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FOCUS: Individual investors in Japan targeted by shady stock schemes.

TOKYO, Nov. 18 Kyodo

Individual investors in Japan who are trying to figure out where to invest their money are sometimes getting dragged into shady schemes that convince them to purchase unlisted stocks by promising high returns once they are listed.

One woman in her 50s living in Tokyo received a phone call in October in which the caller tried to persuade her to buy unlisted stocks. She was uncertain how the caller found her name and number, but asked the caller to send her the materials.

She received a flashy pamphlet that said: ''You can surely earn. It is like the discovery of a gold vein.''

The stock was priced at 500,000 yen, and a minimum of ten stocks had to be purchased -- requiring 5 million yen. Not sure whether to trust this offer, she got in touch with the consulting center of the Japan Securities Dealers Association.

The center started receiving a growing number of complaints and requests for consultations in the summer of last year. Some said they never received the stocks they had paid for, while others said the stocks they had bought were still unlisted.

There were 300 cases between April and September this year. The number is rising along with the overall growing interest among the Japanese public for making money in the stock market.

Interest in the stock market has also picked up due to a series of high-profile cases hitting the headlines recently such as the battle between Internet services company Livedoor and Fuji Television Network Inc. over shares in Tokyo Broadcasting System Inc., and the buying up of shares in Hanshin Electric Railway Co. by the Murakami Fund, and its proposal to list the stock of the Hanshin Tigers professional baseball team, which is under the wing of the railway company.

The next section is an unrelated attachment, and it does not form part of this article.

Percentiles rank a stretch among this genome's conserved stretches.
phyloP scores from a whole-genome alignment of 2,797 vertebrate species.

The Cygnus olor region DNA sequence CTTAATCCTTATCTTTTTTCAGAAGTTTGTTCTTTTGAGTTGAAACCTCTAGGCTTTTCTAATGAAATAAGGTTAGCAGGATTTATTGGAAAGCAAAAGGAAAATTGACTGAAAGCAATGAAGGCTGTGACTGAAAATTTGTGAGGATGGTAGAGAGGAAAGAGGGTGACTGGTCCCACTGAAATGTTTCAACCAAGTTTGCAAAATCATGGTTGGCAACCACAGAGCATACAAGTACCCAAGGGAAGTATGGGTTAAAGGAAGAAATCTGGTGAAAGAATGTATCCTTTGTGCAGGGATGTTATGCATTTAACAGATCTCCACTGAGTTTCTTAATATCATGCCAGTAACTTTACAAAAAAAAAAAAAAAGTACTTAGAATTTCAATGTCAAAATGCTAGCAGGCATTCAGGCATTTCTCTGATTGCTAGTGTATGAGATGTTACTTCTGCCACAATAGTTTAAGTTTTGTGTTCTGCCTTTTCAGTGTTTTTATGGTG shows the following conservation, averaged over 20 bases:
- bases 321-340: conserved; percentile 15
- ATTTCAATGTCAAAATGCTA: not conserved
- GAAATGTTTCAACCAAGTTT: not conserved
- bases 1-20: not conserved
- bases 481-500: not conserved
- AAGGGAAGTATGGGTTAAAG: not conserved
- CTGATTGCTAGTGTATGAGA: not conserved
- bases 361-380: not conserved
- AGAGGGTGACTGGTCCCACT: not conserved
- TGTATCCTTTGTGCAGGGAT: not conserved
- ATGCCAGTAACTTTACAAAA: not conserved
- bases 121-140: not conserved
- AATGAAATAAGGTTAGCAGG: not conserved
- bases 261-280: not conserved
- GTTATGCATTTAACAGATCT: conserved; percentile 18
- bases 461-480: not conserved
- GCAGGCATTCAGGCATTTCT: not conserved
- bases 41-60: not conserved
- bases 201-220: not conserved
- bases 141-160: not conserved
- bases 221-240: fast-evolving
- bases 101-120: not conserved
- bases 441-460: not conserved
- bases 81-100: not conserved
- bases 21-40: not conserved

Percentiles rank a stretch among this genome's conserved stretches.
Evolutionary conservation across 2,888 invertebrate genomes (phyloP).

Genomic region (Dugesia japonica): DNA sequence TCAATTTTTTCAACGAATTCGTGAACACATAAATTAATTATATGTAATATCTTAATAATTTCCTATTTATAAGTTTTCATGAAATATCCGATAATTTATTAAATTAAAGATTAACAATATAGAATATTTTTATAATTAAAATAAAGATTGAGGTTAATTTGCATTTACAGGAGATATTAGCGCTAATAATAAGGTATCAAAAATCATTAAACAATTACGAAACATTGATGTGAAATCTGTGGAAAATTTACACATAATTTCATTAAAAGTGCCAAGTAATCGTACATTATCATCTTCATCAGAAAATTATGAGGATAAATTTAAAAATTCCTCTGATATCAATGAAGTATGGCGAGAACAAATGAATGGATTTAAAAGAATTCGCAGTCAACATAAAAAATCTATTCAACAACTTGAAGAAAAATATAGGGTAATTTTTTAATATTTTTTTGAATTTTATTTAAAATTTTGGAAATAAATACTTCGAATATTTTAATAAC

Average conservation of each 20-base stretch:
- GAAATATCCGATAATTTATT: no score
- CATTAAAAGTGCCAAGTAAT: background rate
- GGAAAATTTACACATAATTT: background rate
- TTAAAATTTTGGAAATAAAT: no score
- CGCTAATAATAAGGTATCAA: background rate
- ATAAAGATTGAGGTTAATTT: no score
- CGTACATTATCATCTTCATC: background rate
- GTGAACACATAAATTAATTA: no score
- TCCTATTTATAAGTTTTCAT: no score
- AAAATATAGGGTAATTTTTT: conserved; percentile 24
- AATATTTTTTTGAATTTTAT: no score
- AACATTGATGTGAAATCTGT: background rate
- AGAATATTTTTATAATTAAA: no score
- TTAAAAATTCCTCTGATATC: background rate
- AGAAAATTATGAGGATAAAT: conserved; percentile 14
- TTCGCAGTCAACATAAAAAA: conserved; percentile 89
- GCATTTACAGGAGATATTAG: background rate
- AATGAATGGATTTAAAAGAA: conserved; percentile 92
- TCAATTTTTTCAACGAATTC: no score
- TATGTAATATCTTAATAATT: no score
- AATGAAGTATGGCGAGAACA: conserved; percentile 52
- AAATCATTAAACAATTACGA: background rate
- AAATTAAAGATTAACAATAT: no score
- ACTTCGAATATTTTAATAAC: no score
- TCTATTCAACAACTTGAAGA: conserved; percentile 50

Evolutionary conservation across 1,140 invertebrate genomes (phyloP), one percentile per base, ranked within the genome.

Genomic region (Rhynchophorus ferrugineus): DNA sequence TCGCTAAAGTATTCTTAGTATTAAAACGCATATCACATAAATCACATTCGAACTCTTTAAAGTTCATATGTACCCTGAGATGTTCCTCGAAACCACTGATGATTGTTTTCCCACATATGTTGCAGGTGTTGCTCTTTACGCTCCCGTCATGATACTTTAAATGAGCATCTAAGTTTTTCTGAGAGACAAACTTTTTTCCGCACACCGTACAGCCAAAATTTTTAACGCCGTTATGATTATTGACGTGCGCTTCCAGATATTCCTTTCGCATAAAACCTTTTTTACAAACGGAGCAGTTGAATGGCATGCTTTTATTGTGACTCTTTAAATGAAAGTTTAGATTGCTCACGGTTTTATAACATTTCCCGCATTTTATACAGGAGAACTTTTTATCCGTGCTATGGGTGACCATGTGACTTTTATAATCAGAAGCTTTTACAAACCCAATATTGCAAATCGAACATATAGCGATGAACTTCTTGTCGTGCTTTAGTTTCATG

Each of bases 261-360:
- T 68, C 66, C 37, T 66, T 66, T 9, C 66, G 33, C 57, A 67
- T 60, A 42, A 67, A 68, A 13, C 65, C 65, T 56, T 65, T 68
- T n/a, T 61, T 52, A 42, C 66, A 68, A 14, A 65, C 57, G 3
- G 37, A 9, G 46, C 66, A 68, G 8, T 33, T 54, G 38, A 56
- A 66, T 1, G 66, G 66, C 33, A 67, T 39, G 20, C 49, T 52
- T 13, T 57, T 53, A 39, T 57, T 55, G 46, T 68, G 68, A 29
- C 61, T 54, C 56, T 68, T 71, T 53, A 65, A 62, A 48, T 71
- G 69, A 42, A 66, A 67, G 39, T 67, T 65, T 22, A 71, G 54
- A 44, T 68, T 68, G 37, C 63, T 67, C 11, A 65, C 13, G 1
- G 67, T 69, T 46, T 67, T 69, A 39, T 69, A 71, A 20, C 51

''We cannot say outright that (those soliciting investments) are untrustworthy, but based on common sense, (their stories) are not believable,'' said the head of the center, Masaru Shiraishi.

Since stocks tend to make a lot when they are listed, they are usually distributed among the management staff involved with the deal and not individual investors.

Individual investors therefore need to be very careful.

The Financial Services Agency wants post information about the growing problem on its homepage but is having difficulty since it may be out of its jurisdiction.

The Tokyo Stock Exchange is calling on investors to be careful and to confirm the details with the companies issuing the stocks. But there are also some dealers who discourage investors from contacting the companies, hinting at illegal insider activity.
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Publication:Japan Weekly Monitor
Date:Nov 21, 2005
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